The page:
8 October 2016

WADA statement regarding Olympic Summit

The World Anti-Doping Agency (WADA) acknowledges the ‘recommendations in principle’ that were made today, to WADA, during the International Olympic Committee’s (IOC’s) Olympic Summit held in Lausanne, Switzerland.

“WADA welcomes all constructive proposals aimed at reinforcing clean sport,” said Sir Craig Reedie, WADA President. “Today’s Summit was one more stop on our road to strengthening WADA and the global anti-doping system,” he continued. “The recommendations that were put forward today will be considered along with others that we have received from stakeholders on such key topics as: WADA’s governance and funding model; consequences for non-compliance; investigations; and testing.”

“It was encouraging to hear the sentiment expressed in today’s Olympic Summit that echoes the consensus reached by other stakeholders to the effect that WADA must be given greater authority and regulatory powers,” Reedie continued. “We will take these ideas forward with us into WADA’s Foundation Board meeting on 20 November; at which, the process towards a ‘roadmap’ will be drawn up,” added Reedie.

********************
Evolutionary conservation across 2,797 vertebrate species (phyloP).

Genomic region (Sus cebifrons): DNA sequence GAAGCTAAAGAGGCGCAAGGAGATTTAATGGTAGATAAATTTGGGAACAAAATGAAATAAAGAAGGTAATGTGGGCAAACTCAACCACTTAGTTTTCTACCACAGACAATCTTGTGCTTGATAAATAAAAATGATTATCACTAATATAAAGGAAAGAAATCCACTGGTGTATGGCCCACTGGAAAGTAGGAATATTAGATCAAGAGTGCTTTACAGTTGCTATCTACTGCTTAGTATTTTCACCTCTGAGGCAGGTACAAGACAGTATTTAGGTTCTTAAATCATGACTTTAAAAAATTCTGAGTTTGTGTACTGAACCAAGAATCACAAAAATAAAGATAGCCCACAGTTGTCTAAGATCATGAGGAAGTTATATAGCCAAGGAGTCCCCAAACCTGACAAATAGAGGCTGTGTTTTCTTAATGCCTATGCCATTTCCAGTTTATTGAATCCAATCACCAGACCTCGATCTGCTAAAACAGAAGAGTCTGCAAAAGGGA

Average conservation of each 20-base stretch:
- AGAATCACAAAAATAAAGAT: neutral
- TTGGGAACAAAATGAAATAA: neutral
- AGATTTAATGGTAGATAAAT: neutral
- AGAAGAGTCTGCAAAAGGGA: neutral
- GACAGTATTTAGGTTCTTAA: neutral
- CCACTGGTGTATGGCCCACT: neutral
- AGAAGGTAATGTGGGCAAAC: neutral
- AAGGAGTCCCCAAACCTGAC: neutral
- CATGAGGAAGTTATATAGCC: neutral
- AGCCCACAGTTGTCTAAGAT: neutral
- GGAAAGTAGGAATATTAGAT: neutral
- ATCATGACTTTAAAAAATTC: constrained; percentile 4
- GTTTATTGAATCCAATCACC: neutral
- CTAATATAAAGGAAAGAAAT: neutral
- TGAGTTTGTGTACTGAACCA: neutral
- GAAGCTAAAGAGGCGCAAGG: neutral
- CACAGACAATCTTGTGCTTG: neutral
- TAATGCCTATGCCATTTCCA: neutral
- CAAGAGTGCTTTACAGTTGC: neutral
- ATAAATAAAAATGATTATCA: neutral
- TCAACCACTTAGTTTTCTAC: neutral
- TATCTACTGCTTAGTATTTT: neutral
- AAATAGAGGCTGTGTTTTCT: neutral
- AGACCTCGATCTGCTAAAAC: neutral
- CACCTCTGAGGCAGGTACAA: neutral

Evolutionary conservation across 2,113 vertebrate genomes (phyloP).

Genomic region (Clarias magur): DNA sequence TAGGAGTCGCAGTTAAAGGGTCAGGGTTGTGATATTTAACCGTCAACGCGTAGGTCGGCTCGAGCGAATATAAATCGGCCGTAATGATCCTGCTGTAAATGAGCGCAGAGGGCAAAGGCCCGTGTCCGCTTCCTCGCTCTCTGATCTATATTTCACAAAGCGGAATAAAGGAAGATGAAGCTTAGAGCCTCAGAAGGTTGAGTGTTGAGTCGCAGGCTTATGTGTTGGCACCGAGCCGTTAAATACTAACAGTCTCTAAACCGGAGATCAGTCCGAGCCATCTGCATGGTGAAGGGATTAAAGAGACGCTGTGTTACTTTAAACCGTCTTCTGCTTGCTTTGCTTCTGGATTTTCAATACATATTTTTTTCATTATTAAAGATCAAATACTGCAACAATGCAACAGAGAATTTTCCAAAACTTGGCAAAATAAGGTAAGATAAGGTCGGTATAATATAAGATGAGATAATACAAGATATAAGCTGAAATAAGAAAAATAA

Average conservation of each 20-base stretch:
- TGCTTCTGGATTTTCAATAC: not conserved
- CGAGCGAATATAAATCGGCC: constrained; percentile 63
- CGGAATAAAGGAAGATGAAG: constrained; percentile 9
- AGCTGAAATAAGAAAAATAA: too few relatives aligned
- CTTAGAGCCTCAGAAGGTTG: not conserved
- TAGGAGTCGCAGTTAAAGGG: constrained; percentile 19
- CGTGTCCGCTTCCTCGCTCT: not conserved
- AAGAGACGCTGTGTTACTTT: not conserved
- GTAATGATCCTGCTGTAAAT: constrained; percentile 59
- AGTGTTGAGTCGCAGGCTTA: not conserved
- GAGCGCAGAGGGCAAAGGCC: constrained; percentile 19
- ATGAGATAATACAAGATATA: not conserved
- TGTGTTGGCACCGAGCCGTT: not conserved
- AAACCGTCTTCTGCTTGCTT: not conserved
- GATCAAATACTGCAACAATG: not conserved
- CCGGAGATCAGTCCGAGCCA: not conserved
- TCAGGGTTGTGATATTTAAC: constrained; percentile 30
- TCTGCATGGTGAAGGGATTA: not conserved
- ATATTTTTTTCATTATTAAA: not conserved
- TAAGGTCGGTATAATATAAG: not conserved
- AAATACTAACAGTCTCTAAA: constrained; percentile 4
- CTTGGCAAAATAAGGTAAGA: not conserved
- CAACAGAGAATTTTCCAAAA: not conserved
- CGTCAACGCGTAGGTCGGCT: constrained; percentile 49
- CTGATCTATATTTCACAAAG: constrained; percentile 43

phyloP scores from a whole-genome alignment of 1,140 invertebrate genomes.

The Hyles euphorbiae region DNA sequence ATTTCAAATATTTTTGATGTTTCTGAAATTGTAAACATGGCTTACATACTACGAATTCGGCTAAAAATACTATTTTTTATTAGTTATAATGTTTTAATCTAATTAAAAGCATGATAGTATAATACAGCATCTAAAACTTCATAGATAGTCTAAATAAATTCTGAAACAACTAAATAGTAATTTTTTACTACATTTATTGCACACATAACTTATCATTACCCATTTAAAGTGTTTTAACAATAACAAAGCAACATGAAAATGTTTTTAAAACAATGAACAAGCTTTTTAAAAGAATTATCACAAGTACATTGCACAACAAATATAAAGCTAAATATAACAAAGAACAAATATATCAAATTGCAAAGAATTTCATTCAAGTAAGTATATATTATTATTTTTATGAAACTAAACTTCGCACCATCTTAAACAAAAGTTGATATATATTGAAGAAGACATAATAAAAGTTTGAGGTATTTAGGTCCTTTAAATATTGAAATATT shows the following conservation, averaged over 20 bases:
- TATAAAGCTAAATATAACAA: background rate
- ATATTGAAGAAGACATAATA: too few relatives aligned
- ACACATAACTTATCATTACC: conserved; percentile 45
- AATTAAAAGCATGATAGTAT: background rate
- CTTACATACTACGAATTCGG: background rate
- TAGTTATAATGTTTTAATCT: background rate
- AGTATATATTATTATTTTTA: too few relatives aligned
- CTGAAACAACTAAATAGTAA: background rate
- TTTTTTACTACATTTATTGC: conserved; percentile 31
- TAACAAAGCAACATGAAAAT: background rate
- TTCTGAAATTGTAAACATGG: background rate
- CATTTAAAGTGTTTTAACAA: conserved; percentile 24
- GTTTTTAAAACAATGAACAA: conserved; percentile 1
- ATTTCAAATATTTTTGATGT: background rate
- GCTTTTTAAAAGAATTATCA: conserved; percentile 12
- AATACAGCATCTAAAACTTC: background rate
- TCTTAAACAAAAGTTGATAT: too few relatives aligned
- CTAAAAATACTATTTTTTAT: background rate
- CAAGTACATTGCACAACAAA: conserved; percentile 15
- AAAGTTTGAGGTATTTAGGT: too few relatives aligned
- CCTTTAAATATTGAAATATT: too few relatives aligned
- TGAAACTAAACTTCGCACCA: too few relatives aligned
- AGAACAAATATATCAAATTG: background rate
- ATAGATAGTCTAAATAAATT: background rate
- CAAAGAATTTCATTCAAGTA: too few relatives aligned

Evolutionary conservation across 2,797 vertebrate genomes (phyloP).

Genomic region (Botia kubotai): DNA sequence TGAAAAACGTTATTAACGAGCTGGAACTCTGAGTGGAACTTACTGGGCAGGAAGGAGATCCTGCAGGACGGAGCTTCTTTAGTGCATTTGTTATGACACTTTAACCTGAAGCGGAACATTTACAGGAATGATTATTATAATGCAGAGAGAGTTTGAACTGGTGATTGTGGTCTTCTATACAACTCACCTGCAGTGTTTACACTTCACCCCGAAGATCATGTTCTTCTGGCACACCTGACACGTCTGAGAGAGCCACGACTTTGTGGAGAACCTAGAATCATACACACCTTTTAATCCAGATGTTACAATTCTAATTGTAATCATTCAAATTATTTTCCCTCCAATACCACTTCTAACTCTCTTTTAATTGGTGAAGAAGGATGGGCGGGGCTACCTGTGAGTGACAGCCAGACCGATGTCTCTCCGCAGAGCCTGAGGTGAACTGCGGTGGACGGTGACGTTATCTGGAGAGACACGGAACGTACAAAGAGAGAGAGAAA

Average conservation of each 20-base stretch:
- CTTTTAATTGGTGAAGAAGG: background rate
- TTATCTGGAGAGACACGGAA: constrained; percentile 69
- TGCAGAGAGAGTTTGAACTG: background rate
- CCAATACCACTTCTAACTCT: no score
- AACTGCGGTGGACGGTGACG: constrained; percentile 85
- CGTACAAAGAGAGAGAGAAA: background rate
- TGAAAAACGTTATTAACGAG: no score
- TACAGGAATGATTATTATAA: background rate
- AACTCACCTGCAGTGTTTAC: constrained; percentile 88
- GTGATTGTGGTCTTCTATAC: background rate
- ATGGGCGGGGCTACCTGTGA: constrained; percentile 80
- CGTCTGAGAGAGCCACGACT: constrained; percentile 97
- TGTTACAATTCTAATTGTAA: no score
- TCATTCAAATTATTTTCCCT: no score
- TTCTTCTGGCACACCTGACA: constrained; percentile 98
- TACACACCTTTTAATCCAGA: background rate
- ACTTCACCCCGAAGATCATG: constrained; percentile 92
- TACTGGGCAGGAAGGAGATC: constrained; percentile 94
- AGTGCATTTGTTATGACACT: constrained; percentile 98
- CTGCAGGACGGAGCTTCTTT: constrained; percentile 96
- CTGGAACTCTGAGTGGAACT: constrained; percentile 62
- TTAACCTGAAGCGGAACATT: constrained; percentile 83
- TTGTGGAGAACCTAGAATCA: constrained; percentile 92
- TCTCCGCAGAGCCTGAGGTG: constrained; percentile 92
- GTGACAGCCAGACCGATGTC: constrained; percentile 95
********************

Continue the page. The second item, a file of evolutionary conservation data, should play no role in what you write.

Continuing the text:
On 20 September, WADA’s first multi-stakeholder Think Tank reached an eight-point consensus to the effect that WADA must be strengthened and empowered with greater independence and sanctioning power. The consensus was endorsed by WADA’s Executive Committee the following day. On 20 November, WADA’s Foundation Board will consider the consensus and the Summit’s recommendations; along with, outcomes that will stem from the Government Forum of 17-18 November and other stakeholders. The Foundation Board will begin the process towards a ‘roadmap’, which will include further consultation, aimed at strengthening key areas of anti-doping; as well as, providing a direction for the future of the system.  As part of its consultation process, WADA plans on holding more Think Tanks in 2017.

Today’s Olympic Summit — a meeting called by the International Olympic Committee (IOC) President several times a year — included representatives of the Olympic Movement; such as:  the IOC President, Vice Presidents and Executive Board Members; and, the Presidents of a number of International Sports Federations; National Olympic Committees; umbrella organizations such as the Association of National Olympic Committees (ANOC), the Association of International Olympic Winter Sports Federations (AIOWF), the Association of Summer Olympic International Federations (ASOIF) and SportAccord; WADA (Sir Craig Reedie); and, the International Paralympic Committee.